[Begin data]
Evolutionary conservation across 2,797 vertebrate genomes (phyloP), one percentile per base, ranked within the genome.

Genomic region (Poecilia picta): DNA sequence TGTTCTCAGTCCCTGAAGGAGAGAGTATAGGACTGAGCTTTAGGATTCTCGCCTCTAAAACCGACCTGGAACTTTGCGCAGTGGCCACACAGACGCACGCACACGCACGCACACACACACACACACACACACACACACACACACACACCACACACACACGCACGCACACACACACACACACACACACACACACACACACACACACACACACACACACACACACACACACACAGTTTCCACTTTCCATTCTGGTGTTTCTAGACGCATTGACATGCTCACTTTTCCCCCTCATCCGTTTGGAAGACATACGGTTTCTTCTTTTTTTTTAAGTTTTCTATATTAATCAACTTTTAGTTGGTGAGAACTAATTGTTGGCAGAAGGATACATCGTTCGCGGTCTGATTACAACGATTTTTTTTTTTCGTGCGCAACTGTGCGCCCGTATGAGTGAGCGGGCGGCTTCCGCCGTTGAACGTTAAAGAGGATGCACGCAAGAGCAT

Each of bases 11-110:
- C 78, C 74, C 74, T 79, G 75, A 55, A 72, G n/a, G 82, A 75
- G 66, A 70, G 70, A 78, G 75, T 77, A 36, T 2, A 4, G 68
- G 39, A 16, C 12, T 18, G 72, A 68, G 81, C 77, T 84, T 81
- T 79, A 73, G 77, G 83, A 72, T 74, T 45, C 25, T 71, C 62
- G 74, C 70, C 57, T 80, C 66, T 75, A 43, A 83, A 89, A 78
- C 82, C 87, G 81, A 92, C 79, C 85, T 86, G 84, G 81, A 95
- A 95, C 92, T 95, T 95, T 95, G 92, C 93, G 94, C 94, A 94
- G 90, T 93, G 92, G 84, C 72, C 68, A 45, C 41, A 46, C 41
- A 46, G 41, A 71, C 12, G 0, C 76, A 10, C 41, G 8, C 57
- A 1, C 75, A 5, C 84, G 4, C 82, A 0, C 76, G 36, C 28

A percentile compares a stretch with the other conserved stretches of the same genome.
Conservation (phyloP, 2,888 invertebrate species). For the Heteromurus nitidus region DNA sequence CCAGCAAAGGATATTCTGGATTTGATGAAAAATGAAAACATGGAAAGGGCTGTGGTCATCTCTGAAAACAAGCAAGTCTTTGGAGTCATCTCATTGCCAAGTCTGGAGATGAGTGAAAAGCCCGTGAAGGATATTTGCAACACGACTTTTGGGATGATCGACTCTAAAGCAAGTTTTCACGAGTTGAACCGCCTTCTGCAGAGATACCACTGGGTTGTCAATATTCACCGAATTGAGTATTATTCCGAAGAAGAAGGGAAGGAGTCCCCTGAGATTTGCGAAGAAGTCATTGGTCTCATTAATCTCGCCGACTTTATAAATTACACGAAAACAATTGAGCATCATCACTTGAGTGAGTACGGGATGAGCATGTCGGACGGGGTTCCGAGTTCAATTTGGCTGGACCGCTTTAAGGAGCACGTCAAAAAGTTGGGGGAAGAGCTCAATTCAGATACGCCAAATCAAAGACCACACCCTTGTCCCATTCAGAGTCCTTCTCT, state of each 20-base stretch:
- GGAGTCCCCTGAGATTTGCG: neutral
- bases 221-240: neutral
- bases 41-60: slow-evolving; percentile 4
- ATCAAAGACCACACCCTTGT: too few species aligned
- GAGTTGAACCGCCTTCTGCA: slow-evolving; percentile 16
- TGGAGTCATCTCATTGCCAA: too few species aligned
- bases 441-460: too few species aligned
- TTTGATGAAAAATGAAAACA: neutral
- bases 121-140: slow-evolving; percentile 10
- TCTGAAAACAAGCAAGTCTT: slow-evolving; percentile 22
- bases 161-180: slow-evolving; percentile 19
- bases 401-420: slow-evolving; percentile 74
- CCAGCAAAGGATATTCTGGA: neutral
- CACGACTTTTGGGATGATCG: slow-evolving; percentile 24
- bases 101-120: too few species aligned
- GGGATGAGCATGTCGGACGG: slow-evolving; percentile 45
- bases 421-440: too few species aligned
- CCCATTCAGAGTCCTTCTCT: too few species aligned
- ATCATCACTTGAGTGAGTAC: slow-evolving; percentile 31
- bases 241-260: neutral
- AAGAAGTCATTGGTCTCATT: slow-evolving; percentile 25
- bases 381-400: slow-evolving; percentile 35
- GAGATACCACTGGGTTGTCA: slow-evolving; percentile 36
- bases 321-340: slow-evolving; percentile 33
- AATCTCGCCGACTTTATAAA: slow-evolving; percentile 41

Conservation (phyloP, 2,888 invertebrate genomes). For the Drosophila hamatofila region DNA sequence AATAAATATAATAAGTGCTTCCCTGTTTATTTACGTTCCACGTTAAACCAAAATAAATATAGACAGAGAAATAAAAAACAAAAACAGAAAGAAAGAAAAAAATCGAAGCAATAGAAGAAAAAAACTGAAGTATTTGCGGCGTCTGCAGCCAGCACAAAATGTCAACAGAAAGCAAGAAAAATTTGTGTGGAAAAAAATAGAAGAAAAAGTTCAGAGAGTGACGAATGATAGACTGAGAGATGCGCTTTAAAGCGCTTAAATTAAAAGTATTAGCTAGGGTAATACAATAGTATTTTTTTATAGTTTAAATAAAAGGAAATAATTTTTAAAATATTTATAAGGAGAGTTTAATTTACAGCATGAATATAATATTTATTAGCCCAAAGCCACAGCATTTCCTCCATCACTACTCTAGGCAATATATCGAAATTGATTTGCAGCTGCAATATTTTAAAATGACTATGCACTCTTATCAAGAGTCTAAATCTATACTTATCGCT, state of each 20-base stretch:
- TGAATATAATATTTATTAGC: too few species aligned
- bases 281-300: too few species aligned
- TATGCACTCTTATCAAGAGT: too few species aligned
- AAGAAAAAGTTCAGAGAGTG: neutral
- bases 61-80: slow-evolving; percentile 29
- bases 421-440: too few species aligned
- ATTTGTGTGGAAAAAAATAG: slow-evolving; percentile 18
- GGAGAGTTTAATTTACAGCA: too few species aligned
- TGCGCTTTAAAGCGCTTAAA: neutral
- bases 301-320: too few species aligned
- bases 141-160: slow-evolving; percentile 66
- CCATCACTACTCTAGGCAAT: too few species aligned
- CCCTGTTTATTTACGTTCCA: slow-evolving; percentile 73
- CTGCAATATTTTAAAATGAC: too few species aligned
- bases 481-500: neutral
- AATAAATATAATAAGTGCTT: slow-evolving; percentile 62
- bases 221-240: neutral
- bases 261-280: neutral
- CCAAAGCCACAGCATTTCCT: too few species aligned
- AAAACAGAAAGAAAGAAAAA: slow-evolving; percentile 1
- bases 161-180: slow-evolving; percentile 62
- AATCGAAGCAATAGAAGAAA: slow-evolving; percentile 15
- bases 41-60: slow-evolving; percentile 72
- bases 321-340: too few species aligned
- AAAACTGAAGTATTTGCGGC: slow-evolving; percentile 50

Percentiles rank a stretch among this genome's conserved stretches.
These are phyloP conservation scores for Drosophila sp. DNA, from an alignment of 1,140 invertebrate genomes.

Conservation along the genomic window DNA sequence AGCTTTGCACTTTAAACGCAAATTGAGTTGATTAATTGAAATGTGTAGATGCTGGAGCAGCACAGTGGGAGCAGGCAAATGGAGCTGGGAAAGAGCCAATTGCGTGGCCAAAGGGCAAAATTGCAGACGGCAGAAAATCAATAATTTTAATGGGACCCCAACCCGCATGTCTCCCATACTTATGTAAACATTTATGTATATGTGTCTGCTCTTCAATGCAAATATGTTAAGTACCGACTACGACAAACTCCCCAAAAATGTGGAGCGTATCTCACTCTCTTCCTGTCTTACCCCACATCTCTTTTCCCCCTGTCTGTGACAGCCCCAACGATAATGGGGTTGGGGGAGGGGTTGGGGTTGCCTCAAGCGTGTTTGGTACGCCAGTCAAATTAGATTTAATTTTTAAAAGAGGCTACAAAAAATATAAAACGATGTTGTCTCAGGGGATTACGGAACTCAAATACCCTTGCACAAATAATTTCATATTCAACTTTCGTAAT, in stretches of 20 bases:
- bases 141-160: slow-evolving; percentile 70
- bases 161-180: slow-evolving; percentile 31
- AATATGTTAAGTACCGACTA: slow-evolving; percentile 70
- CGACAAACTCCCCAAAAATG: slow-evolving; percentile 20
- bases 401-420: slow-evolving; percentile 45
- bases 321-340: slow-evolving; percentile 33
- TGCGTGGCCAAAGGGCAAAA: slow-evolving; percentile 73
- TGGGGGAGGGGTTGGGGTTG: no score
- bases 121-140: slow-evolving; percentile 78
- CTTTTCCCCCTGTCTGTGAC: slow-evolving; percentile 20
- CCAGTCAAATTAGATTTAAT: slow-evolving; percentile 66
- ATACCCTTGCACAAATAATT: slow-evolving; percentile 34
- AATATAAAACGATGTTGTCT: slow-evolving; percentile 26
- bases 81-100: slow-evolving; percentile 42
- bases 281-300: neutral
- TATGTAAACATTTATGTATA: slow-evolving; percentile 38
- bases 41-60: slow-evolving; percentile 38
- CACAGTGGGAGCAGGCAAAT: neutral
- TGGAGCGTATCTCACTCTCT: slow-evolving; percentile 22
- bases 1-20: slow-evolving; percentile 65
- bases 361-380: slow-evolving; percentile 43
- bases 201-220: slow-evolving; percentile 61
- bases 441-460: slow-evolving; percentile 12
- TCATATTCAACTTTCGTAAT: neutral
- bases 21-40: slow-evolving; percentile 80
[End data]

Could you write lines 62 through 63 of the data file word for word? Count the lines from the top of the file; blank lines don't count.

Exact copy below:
- bases 161-180: slow-evolving; percentile 62
- AATCGAAGCAATAGAAGAAA: slow-evolving; percentile 15